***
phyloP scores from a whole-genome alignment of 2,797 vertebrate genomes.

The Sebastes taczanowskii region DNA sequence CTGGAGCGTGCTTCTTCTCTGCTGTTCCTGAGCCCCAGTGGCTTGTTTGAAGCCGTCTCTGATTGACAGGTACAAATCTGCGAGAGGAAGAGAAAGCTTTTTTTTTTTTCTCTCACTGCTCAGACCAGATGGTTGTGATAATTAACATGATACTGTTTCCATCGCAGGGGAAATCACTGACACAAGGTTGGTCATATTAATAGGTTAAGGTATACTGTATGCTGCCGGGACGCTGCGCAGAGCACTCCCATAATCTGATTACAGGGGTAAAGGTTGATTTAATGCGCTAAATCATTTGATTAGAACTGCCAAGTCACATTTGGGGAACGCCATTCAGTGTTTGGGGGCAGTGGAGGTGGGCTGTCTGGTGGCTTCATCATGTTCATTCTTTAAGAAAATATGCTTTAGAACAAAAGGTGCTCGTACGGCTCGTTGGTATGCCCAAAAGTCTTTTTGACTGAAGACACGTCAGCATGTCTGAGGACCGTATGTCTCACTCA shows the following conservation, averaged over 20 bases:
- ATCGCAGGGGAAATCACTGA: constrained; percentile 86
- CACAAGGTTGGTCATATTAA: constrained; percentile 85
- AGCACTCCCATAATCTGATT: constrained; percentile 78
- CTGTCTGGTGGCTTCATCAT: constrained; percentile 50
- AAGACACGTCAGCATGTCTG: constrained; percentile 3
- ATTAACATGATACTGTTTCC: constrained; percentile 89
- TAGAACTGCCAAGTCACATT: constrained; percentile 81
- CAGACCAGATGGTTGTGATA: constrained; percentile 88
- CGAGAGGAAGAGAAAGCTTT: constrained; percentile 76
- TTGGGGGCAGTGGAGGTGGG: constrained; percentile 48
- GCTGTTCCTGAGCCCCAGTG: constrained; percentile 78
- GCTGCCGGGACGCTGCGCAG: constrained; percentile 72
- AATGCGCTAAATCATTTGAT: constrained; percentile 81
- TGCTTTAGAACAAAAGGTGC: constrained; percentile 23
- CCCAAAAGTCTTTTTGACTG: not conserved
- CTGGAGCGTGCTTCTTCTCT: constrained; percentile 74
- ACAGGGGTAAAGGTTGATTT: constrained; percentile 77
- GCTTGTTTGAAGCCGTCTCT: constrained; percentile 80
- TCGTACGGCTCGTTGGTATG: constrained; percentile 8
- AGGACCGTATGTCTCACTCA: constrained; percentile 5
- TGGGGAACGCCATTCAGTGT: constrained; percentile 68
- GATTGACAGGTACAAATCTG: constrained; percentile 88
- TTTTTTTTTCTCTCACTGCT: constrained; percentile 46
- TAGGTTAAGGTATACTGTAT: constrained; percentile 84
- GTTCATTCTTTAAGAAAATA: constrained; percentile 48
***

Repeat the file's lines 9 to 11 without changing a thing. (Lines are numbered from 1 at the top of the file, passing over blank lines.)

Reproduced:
- TAGAACTGCCAAGTCACATT: constrained; percentile 81
- CAGACCAGATGGTTGTGATA: constrained; percentile 88
- CGAGAGGAAGAGAAAGCTTT: constrained; percentile 76